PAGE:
An iterative regulatory process for robot governance
Eduard Fosch-Villaronga from eLaw - Center for Law and Digital Technologies, together with Hadassah Drukarch and Carlos Calleja, explores how compliance tools could be used as data generators for policy purposes to optimise regulatory frameworks for existing and emerging robot technologies.
As technology advances rapidly, the gap between the speed of policy development and technological change is becoming more prominent. This is particularly true in robotics, where current legislation often lags behind and fails to adequately frame robot technologies. This gap increases legal uncertainty and poses safety risks, as developers may not know which regulatory frameworks to follow. The resulting technology may thus perform poorly and lead to biases and discrimination.
To address this issue, the LIAISON project, which stands for 'Liaising robot development and policymaking', ideated an alignment model to bridge the gap between policy development and technological change. By designing an iterative regulatory process for robot governance, LIAISON aimed to solve the mismatch between the policy cycle's speed and that of technological and social change, particularly in robotics, where machines perform tasks either automatically or with a degree of autonomy.
In a peer-reviewed article published in Data & Policy, Eduard Fosch-Villaronga from eLaw - Center for Law and Digital Technologies, together with Hadassah Drukarch and Carlos Calleja, explored the issues and key findings of the LIAISON project. The article 'An iterative regulatory process for robot governance' discussed how compliance tools could be used as data generators for policy purposes to optimise regulatory frameworks for existing and emerging robot technologies.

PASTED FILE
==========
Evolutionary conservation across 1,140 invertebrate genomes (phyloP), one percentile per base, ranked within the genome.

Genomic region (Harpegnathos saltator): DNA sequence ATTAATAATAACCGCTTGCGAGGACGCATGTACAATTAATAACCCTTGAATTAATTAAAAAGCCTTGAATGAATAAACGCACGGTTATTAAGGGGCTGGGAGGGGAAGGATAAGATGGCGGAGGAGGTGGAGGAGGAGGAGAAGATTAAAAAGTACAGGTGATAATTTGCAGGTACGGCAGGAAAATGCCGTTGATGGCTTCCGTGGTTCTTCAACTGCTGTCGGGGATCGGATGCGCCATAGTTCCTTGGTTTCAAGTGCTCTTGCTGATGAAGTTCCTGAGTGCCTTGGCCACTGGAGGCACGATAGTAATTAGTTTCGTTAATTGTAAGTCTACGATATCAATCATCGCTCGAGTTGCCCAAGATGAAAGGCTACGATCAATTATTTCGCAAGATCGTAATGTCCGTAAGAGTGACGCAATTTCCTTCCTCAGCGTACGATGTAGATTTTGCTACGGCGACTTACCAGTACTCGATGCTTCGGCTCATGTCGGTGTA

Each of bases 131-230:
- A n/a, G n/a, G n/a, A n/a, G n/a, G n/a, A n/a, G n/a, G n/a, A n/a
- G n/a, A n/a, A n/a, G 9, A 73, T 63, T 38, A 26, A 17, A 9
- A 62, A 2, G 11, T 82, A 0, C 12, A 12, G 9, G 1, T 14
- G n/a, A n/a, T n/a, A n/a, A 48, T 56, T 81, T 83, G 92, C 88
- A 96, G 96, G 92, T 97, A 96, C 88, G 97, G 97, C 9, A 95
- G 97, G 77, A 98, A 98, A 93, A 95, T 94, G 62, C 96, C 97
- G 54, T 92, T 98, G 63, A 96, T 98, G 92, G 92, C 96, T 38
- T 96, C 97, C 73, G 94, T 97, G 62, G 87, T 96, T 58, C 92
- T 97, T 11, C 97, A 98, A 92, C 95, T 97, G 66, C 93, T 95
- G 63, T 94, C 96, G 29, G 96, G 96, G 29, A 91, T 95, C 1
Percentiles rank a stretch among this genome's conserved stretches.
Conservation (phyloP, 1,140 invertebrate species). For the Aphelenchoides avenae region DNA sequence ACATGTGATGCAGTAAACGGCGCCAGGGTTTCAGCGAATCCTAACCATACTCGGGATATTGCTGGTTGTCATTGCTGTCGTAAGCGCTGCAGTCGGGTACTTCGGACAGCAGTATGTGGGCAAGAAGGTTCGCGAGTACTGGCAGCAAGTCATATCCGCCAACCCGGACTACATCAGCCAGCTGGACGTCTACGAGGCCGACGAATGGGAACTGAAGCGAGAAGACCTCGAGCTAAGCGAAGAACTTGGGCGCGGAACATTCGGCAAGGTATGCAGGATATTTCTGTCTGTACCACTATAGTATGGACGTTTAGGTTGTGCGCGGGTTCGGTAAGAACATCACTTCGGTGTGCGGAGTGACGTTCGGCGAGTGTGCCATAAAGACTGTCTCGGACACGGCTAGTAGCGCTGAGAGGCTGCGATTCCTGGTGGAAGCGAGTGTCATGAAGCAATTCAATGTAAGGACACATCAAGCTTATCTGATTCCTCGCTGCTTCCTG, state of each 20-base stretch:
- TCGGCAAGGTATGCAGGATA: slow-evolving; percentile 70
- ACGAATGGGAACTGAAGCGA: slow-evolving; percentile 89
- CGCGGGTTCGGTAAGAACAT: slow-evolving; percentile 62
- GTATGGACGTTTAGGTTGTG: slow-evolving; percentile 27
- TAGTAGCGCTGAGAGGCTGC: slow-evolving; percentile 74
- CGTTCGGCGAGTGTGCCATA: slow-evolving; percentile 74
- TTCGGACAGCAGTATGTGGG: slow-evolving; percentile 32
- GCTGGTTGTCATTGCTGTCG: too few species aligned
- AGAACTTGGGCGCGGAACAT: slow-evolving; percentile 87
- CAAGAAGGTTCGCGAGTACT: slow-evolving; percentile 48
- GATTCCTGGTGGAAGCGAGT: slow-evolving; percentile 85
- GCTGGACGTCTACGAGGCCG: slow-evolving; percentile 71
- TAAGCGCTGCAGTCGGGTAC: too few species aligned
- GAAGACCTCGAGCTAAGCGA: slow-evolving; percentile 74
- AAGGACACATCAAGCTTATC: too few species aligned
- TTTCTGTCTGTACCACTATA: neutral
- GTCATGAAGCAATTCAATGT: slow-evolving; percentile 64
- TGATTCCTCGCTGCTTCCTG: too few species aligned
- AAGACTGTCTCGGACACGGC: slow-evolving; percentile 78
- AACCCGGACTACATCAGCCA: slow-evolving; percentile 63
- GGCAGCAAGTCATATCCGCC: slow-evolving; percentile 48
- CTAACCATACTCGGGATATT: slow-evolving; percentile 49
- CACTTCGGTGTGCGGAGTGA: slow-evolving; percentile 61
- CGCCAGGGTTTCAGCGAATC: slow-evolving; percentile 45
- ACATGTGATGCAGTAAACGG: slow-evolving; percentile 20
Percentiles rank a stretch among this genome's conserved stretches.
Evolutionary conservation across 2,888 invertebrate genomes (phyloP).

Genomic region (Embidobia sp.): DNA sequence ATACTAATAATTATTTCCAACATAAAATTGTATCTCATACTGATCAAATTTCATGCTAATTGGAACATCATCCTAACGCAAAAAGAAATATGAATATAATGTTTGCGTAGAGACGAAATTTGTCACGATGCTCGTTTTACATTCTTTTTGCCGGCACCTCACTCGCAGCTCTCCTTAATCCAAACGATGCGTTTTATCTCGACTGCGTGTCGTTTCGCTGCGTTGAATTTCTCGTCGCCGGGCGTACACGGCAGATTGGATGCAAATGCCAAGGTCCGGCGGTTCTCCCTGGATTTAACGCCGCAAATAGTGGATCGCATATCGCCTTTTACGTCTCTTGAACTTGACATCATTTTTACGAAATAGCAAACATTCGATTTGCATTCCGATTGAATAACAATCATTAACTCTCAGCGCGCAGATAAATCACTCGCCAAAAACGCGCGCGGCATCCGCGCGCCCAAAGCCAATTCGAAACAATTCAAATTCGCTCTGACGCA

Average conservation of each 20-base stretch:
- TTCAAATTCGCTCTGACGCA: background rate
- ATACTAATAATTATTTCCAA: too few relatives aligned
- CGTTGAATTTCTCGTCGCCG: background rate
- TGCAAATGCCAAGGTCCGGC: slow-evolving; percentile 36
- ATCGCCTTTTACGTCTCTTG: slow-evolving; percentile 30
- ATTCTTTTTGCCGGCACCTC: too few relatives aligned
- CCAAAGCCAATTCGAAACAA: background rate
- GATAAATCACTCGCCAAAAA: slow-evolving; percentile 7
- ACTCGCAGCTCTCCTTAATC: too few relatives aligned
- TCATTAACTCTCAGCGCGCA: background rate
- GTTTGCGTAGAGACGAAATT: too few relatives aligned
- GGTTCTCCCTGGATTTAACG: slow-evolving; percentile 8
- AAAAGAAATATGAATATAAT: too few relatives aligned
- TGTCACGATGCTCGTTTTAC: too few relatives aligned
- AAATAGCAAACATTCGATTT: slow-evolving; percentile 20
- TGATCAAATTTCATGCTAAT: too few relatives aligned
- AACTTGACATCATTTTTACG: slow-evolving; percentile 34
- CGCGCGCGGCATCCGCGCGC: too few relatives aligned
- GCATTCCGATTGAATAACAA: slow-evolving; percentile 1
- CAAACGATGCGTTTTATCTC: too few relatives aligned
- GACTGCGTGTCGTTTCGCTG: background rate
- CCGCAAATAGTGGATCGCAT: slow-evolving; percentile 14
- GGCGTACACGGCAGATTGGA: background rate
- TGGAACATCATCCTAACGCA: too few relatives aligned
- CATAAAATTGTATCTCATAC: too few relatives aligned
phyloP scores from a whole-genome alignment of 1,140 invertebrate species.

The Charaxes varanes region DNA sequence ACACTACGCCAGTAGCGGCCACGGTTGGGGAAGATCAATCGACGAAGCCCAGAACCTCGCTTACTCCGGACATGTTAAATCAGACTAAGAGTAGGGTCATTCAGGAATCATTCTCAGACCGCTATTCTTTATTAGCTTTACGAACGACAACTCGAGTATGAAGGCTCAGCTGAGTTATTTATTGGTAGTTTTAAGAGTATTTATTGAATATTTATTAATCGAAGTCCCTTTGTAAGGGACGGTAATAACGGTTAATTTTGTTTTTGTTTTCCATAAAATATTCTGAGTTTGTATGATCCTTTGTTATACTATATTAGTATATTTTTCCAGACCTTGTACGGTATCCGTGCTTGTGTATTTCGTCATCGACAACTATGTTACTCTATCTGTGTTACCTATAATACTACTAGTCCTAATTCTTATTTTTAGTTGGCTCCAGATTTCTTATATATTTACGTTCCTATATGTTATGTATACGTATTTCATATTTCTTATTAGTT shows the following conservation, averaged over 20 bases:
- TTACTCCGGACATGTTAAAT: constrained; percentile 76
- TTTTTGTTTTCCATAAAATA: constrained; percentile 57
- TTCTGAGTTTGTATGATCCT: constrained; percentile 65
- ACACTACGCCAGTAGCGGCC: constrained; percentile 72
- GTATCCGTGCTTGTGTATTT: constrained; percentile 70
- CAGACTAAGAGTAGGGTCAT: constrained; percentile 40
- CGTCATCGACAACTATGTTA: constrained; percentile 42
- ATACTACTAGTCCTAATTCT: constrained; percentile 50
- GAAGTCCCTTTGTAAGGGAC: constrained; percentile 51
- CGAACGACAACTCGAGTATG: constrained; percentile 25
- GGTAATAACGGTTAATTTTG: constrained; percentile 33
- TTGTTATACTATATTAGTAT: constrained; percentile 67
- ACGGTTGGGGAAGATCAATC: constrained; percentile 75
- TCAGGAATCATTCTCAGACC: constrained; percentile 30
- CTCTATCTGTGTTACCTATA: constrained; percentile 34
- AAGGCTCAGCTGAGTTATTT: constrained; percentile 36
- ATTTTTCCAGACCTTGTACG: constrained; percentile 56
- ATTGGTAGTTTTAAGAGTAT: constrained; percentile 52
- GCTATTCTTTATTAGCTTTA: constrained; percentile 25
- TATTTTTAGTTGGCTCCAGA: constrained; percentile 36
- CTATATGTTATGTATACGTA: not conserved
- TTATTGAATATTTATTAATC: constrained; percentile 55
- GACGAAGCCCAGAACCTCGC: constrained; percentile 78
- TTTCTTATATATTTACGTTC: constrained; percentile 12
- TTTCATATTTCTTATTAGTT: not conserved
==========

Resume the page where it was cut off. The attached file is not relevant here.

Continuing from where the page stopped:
This article highlights the importance of legal and policy models that adequately frame robot technologies and explores the potential use of compliance tools to ensure that emerging robot technologies are safe, unbiased, and compliant with legal and policy frameworks.
The article is open-access and can be accessed through this link.
This project contributes to advancing knowledge in the field of Science for Robot Policy, which Dr Eduard Fosch-Villaronga started at the eLaw Center for Law and Digital Technologies some time ago. Within that topic, Eduard received an ERC Starting Grant to work on SAFE & SOUND, a project he established. Its aim is to ideate practical ways to link robot experimental settings with the policy cycle to help overcome such information asymmetries between developers, users, and policymakers; give voice to end-users; and shed light on what needs regulatory attention for adequate robot governance.